The MGA With An Attitude

On 1/26/2016, Mark Wellard in Australia wrote:
"I have spent the day repairing my light switch. Rebuilding an original light switch offers the chance to bypass poor reproduction switches when failure occurs. There is some disincentive to attempting this because the nut holding the original switches together is soldered in place. With a soldering iron and solder removing tool or wicking material, this is readily removed and the switch can be repaired/cleaned.
Lighting switch
Lighting switch disassembled
Before dismantling the switch, take out the detent ball and spring (2) by removing the grub screw (1) on the side of the switch body. If you don’t do this, there is a chance that the ball will fall through the body of the switch when you remove the shaft (I know…) and disappear.

Remove the switch knob from the shaft by depressing the small pin (3-b) before pulling the knob. It is not necessary to remove the bezel (11).

Once unsoldered, the small nut (4) and two accompanying washers (5, 6) can be removed with needle nosed pliers (I could not determine the spanner size required, it is not BA). Next, remove the asymmetrical fiber end piece (7) and fiber bush that sits inside it (8). Take care as some of the fiber washer material may be brittle with age.

Gentle wriggling of the shaft will allow you to pull it from the front and out of the body, leaving the other two switch components behind. The Bakelite and brass contact (9) rotates on the shaft (located by flats) and is insulated by the fiber washer bearing (8) that allows clearance to the asymmetrical fiber washer end plate (7). The last piece is the washer with locating finger (10) that guides the contacts relative to the body, via the long slot in the body. This may fall out without much help. If necessary, remove these parts with small pliers or tweezers.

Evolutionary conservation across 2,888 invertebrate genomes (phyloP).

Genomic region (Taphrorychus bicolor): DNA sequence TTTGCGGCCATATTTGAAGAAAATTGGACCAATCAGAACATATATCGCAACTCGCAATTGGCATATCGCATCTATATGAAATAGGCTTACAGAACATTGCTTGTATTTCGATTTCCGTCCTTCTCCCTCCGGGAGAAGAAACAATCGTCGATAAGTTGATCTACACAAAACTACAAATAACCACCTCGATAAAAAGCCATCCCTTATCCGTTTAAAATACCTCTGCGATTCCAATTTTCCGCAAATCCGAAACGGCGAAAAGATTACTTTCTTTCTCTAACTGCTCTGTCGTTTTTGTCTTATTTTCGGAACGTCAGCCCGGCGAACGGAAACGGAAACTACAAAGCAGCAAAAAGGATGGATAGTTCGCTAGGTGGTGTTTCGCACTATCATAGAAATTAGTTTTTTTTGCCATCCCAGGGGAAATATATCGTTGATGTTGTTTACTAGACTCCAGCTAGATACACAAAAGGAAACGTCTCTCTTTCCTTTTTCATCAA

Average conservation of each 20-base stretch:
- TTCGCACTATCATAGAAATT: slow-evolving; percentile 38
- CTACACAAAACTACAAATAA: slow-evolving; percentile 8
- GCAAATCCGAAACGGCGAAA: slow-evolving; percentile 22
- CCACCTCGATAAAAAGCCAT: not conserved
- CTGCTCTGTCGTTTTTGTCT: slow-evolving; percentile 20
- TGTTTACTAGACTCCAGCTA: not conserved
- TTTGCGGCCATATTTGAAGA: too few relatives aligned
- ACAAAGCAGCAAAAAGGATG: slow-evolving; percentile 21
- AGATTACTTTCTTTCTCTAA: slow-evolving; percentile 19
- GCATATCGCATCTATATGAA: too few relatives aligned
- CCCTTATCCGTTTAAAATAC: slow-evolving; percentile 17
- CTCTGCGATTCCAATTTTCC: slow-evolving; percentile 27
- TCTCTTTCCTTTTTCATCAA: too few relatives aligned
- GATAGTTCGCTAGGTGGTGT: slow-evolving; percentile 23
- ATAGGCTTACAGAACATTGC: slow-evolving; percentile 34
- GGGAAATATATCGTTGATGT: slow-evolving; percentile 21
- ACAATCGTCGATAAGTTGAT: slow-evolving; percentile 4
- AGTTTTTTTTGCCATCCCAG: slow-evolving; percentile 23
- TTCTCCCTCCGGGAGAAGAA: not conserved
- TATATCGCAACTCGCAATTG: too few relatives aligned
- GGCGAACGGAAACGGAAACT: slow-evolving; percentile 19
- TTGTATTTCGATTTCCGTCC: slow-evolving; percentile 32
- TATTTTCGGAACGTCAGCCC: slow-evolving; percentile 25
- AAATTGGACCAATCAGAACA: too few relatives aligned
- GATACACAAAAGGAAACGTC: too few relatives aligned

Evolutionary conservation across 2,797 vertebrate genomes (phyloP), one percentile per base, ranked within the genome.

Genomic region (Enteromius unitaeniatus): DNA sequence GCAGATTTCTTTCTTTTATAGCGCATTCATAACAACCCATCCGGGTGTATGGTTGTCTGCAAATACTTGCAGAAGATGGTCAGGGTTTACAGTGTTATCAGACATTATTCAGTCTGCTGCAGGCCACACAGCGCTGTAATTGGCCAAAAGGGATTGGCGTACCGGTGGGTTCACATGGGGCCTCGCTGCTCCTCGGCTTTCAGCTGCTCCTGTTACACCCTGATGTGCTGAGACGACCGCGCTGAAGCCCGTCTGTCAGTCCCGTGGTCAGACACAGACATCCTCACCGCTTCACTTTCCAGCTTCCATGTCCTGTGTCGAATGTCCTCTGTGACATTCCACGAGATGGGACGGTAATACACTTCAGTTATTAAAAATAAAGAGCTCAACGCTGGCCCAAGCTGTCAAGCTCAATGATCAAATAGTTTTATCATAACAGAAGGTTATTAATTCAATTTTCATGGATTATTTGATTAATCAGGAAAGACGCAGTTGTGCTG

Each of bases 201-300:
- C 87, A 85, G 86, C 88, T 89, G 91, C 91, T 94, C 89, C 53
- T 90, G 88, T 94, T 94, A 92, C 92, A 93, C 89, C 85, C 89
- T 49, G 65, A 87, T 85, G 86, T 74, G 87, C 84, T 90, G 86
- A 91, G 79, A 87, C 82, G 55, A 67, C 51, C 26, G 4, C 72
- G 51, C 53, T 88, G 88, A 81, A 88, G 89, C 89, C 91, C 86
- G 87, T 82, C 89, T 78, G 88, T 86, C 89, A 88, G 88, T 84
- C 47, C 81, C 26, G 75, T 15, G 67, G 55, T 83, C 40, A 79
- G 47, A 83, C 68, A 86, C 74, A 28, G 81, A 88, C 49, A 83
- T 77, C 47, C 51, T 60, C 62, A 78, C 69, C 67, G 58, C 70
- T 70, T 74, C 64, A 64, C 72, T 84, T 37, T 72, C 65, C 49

There are flat sections on the shaft to locate the internal parts and the guide finger (see discolored area (3-a).

The contacts can be repaired/cleaned as required and reassembly is the reverse procedure, as they say in the manuals. The assembled components are shown at (12) on a broken shaft.

Pay attention to the orientation during assembly. Push the shaft into the body after prior placement of the contacts (9) and the guide finger (10). With the pin of the shaft (3-b) facing down and the slot in the switch body facing towards you, the guide finger will be in the correct position for the knob to be aligned correctly, once in the dash.

The contacts (9) should then be inserted with the longest bass contact facing away from the guide finger and the end with the brass extending to the edge (9-c) towards the threaded end if the shaft. Because of the locating flats, it is easy to align.

Next, replace the fiber bearing (8) and asymmetrical locating piece (9). There is a locating finger on the end plate corresponding to the cut-out in the switch body. The second fiber washer (6), metal washer (5) and the nut can then be assembled. When tightened and after testing the switch function, the nut can be re-soldered. Loctite may work but if the switch gets warm during use, this may weaken the Loctite.

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